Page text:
I'm taking a break from the blog-as-kid-photo-vessel because I’ve been hunting down a box of old cassette tapes for the past month. There’ s a tape in there with Grandpa Bob’s voice on it. He’s singing Froggy Went A-Courting, bouncing me on his knee in the old armchair with the orange roses. I remembered that tape after finding, about a month ago, a gizmo that translates cassette recordings into mp3s, and I want to save that gravely cigar-smoking voice for all time. But I can’t find it. I’ve almost plumbed the storage depths of our tiny city home, and now I’m starting to slow down the looking because so long as there are a couple of unsearched boxes, its existence remains absolutely possible.
During the girl’s nap (upside-down on top of the blankets, wearing pink plastic heels and covered head to toe in bug stickers) I allotted myself two storage-shelf boxes worth of looking. They both said “Old stuff. Basement.” Sounded promising. I think the last time they were opened was two apartments ago. Both were completely random samplings of beloved (or formerly beloved) objects. The first was mostly out of sequence stacks of snapshots (Cape Town up against Cape Lookout up against Glen Helen up against Patzcuaro up against a truckload of rockweed, lupines growing out that lost Chevy’s back window, round bales of Alfalfa back home). No tapes.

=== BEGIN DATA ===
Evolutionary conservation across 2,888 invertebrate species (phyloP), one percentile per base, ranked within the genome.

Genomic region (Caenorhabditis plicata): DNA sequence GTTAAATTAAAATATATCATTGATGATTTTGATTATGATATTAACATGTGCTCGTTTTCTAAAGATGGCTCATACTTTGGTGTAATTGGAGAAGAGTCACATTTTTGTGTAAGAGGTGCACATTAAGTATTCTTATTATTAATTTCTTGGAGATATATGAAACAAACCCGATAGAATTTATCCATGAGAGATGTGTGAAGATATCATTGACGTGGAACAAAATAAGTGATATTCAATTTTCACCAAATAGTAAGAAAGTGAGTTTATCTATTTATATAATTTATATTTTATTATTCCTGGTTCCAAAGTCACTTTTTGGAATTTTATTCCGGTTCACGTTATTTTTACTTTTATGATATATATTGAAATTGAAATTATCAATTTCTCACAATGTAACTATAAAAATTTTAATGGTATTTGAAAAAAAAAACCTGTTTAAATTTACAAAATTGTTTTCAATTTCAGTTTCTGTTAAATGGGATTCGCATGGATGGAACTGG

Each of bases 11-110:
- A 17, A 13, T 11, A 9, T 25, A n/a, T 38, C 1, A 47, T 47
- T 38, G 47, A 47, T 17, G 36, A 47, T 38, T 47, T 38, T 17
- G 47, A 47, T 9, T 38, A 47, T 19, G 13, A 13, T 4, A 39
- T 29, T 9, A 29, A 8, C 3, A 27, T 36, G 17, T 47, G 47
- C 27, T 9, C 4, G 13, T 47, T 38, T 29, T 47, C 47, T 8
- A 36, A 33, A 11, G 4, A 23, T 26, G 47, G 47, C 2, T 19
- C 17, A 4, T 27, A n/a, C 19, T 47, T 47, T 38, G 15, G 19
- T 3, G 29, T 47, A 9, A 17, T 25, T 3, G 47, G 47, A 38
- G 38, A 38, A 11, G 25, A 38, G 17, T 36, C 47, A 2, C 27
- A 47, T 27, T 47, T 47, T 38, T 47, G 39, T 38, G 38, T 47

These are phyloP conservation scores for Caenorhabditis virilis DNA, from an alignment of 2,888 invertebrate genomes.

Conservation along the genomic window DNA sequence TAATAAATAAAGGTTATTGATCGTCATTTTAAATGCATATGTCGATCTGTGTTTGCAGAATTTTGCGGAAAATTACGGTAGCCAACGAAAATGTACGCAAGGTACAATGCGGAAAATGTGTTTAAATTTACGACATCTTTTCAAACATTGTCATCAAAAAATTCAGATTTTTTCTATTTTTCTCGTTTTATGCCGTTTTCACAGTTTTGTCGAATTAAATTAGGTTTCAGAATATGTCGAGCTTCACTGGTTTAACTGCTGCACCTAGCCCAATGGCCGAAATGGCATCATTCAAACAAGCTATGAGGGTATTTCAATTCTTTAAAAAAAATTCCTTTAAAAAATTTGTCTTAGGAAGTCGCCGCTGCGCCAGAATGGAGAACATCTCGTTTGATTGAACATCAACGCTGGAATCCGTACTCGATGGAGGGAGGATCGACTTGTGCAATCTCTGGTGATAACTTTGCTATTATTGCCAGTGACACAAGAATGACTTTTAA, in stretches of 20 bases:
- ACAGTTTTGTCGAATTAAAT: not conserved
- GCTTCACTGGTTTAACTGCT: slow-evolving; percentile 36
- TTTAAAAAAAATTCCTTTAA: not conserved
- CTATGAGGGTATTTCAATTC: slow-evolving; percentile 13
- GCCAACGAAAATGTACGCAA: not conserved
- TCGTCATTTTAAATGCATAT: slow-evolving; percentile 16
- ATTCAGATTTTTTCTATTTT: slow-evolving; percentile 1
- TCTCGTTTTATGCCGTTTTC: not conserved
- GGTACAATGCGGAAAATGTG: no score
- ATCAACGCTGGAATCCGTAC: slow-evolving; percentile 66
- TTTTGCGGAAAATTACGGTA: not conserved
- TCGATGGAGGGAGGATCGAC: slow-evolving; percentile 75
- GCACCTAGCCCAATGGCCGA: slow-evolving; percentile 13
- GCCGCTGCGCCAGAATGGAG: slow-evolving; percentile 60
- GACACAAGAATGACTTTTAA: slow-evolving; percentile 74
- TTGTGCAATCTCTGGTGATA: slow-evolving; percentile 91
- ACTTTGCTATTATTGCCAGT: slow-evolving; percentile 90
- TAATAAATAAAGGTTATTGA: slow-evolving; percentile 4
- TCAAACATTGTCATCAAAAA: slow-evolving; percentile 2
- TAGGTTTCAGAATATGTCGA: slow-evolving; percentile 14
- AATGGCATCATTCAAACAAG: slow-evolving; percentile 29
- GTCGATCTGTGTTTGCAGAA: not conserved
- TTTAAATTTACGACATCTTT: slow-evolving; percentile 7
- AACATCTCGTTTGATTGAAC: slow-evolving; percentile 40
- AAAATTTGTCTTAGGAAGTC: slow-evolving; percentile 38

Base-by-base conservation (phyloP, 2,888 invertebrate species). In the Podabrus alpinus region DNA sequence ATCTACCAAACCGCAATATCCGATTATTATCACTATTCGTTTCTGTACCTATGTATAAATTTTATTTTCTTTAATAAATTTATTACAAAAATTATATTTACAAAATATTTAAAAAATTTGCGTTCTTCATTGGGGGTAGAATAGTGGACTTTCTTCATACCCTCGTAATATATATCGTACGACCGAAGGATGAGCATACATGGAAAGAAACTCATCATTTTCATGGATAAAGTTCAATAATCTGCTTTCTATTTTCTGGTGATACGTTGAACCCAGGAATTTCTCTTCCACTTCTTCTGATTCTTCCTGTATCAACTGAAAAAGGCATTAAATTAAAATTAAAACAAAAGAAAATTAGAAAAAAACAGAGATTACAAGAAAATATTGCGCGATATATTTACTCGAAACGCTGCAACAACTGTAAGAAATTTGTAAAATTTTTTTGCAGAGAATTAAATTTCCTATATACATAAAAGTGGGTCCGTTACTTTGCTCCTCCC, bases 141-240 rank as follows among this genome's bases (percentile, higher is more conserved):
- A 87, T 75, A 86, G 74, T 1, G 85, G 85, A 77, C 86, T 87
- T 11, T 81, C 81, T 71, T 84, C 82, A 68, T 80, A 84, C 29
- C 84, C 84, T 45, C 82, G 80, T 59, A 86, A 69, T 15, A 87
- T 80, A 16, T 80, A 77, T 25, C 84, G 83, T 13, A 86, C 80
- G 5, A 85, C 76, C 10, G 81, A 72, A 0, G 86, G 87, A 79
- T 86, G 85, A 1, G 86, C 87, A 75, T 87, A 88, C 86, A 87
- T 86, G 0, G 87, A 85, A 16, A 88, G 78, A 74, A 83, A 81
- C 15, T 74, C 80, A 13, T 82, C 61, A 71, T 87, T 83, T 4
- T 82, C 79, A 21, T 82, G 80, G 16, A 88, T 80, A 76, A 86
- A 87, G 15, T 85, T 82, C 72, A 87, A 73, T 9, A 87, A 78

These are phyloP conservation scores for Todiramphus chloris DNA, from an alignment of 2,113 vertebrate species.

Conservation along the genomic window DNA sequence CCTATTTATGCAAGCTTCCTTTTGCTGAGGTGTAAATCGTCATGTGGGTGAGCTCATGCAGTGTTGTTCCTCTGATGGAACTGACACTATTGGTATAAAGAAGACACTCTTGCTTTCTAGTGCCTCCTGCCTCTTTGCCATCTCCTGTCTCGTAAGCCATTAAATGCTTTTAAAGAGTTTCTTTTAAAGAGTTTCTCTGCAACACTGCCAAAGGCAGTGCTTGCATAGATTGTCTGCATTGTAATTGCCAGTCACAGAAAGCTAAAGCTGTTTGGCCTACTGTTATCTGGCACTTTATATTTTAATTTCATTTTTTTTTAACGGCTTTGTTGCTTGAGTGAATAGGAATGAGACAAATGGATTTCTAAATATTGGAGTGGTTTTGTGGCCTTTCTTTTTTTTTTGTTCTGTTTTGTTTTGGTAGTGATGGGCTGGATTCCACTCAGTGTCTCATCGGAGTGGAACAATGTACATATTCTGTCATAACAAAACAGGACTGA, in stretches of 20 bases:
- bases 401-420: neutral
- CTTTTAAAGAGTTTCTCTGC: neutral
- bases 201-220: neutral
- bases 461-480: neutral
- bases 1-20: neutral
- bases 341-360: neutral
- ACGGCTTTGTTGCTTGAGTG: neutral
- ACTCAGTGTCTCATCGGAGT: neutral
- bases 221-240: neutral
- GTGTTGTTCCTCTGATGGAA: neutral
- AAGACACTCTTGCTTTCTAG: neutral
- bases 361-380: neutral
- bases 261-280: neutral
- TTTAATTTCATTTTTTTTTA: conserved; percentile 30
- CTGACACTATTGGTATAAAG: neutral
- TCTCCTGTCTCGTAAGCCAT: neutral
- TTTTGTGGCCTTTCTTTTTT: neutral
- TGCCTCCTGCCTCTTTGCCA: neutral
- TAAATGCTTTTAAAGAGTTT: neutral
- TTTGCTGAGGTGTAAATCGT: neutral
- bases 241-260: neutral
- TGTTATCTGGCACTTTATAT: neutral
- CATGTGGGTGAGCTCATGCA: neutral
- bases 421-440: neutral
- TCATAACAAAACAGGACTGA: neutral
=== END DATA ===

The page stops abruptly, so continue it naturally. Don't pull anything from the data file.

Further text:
But the second, the second box was completely full of letters. Paper letters. Entities that exist in physical space. Bent and smudged and hauled around, scribbled on and used as grocery lists, and most importantly, full of handwriting. Handwriting! A record of some loved person’s kinetic energy. Whoah. They seemed almost like museum pieces. I mean, remember when mail used to look like this?!
Paper letters sent through the mail might be to email what live music is to streamed. I mean, I’m as Facebooked and blogged and emailed up as most, I guess, and often happily. The instant exchange is what makes possible my work-from-wherever, and often whenever, whilst-wearing-whatever-I-wish gig. Among other things. But I want to take a moment to remember (and maybe a little to mourn the loss of) the weight of the envelope in hand. The little feathers or maps or pinches of far-away dirt you could slide inside. That faint winter smell of paper and glue. The crossings-out and coffee rings and oil stains. And the time it takes to write by hand, and knowing that it will be days, if not weeks, before the eyes you aim for see what you said. I know I wrote more carefully back then, pulled out a different frame of detail, a different sort of more lasting sort of storyline than I do now, shooting out emails by the dozens each day. Much has been said about all of this already, about how email etc is changing our brains. Whaddya gonna do. I wonder, though, while we’ve still got the good old USPS, if it might not be a good idea to write a letter or two. And maybe stick in a newspaper clipping, a leaf of still-going-strong kale, a picture of the girl, a Brooklyn pebble. Any takers?